By the way there are about five good qvevri-makers operating in Georgia, but they are all living in poverty and the craft is in danger of dying out.  John Wurdeman and co are currently trying to solicit funding to help build a school for a new generation of qvevri craftsman to be taught the skills. They are mostly in Vardisubani village in Kakheti and Shrosha in Imeriti region. Unesco is considering adding the qvevri method to their world heritage list. If this happens it will be easier to rally support for the protection of the vessel and its name. This is an extract culled from the UNESCO application – a fascinating insight into the cultural importance of the clay vessel.


Ancient Georgian traditional Qvevri wine-making method

The element has been practised in Georgia for thousands of years. The basic technological process consists of pressing grapes in a Satsnakheli (wine press), pouring the grape must and the “chacha” (grape skins, stalks and pips) into a “Qvevri” (the mixture fills around 80-85%), filling, sealing the “Qvevri” and leaving the mixture to age for 5-6 months.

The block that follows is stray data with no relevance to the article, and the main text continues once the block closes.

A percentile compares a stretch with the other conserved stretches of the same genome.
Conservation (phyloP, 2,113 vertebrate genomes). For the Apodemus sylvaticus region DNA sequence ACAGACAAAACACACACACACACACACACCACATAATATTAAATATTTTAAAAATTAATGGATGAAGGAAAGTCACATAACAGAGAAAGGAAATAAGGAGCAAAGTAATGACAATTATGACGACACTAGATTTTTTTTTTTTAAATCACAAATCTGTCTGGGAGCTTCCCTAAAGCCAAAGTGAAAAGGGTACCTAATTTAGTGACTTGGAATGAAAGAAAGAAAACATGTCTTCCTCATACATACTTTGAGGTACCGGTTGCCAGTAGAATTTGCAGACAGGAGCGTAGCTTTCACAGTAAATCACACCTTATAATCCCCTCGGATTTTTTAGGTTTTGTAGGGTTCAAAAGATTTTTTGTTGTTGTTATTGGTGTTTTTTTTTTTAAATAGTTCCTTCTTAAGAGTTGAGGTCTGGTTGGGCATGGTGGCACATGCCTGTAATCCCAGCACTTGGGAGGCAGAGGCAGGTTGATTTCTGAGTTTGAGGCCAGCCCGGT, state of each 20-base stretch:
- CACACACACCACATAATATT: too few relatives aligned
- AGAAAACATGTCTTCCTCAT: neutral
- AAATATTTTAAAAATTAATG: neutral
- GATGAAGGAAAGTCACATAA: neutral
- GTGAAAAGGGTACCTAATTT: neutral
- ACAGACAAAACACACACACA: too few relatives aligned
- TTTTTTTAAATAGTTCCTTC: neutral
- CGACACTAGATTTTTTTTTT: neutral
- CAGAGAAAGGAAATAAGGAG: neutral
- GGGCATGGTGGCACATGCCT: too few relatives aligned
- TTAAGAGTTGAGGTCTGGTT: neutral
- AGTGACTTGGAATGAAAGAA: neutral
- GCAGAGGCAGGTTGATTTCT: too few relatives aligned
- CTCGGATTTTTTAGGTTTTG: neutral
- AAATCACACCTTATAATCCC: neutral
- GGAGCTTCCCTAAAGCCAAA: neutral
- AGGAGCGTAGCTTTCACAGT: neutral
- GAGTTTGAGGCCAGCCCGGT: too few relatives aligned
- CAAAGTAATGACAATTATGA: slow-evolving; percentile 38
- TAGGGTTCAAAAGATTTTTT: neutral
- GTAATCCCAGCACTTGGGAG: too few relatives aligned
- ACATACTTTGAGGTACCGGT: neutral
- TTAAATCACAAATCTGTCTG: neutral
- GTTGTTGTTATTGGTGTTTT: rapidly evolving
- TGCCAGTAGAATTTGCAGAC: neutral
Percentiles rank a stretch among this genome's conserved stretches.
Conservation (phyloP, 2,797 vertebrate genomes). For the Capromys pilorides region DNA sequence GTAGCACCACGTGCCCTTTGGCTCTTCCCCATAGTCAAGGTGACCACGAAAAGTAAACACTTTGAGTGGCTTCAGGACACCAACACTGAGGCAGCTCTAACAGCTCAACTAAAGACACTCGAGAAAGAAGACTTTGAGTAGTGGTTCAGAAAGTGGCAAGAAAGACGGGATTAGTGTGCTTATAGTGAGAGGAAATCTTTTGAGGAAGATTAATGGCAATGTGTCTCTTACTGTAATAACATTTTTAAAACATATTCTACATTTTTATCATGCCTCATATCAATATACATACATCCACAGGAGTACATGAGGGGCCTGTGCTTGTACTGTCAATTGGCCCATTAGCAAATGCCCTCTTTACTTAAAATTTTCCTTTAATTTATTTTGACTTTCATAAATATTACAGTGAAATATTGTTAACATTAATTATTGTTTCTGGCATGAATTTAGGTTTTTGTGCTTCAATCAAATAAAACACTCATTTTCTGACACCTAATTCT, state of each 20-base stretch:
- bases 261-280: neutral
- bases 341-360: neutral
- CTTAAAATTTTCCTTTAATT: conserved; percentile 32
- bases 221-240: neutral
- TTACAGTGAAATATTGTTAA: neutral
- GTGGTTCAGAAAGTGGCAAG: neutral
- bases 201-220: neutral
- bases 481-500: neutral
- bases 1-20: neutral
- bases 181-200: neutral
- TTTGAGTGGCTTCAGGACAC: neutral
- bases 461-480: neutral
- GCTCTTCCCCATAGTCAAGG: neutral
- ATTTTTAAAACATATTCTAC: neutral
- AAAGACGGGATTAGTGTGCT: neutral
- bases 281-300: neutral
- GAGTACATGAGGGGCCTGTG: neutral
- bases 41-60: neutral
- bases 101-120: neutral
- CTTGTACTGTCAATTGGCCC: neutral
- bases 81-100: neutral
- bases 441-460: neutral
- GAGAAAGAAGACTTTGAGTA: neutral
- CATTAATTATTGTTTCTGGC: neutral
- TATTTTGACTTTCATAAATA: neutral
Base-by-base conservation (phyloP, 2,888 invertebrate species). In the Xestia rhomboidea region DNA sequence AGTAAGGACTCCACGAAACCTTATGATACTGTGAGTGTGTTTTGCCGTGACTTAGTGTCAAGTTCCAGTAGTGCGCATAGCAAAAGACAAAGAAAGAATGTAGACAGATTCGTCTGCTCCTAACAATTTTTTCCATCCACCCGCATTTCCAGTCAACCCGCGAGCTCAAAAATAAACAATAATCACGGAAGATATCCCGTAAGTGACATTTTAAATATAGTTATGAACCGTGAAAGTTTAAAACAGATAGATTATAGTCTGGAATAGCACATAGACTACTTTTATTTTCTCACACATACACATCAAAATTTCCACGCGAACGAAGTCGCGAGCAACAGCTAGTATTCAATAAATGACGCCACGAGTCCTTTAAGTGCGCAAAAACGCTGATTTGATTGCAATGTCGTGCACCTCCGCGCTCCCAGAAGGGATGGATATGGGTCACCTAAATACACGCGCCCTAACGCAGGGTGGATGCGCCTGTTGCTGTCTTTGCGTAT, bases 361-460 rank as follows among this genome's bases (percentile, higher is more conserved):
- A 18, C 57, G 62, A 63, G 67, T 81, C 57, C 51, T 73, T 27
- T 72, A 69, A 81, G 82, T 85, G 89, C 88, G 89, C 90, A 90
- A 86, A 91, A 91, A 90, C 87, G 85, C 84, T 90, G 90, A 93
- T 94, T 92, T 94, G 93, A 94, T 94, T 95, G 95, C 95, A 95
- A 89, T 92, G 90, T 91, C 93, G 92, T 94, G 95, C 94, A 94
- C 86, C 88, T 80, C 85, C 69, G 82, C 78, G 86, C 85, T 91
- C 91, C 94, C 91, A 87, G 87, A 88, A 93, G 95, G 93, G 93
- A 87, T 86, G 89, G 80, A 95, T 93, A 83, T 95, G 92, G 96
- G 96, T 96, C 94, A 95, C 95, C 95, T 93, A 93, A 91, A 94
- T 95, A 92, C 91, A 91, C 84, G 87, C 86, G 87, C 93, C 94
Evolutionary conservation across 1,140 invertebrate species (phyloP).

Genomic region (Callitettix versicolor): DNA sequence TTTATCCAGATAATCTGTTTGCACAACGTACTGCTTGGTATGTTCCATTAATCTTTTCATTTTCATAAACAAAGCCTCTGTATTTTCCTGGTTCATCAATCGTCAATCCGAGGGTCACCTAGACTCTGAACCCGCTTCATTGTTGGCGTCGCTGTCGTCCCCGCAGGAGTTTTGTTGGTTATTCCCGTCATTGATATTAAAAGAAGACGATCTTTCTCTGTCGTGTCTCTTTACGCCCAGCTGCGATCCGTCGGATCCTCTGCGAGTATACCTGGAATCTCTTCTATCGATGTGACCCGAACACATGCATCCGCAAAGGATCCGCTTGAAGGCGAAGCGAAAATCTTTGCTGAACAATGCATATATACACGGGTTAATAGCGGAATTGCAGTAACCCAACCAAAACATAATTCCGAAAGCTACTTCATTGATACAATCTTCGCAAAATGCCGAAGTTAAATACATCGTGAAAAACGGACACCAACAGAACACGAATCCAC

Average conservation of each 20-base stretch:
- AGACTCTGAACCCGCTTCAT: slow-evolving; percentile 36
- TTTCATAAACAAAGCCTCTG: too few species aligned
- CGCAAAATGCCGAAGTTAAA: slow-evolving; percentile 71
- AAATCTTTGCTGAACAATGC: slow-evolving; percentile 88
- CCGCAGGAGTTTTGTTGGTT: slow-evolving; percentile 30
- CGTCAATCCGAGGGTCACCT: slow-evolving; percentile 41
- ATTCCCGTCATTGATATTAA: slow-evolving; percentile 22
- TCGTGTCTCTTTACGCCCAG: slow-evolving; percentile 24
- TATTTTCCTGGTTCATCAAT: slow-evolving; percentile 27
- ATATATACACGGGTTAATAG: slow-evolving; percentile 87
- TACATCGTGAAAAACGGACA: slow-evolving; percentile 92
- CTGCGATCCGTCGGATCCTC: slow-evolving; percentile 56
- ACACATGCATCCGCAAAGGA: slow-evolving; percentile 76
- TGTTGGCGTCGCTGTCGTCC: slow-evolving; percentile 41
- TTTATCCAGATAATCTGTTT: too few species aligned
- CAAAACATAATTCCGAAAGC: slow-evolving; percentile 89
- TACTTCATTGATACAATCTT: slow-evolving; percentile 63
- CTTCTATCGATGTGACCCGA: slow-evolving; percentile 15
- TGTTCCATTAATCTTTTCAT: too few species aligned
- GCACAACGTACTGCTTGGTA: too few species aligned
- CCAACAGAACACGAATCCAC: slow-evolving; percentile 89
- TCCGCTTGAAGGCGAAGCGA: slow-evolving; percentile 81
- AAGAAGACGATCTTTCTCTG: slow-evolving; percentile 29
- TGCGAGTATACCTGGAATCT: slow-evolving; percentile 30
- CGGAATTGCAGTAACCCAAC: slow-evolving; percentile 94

A “Qvevri” is a traditional Georgian vessel used for making, ageing and storing wine. It is made of a type of clay historically used for qvevri making in artisanal families according to traditional technology. The vessel is buried in the ground, which guarantees an optimal temperature for the ageing and storage of wine and its egg-like shape favours the processes inside (the “chacha” sinks to the bottom; the wine becomes enriched by its volatile and non-volatile elements ; the wine then separates from the latter and stabilizes). “The methods of “Qvevri wine making in Georgia were defined by factors such as height/soil/climatic conditions, the rich variety of endemic vines and micro-zones: 

The grape must is fermented, aged and stored in contact with “chacha” for 5-6 months (Eastern Georgia – “Kakhetian” method). 

– the grape must  is fermented in “Qvevri” with a partial (2.6%) addition of “chacha” before removing it in November, the wine is left in the sealed Qvevri to mature until the spring (Western Georgia “Imeretian” method).

-leaving the crushed grapes in the wine press for 4-5 days , pouring the fermenting must into a “Qvevri” where it continues to ferment and is left to mature until the spring (Western Georgia, the Black Sea coast and Rach’a-Lechkhumi).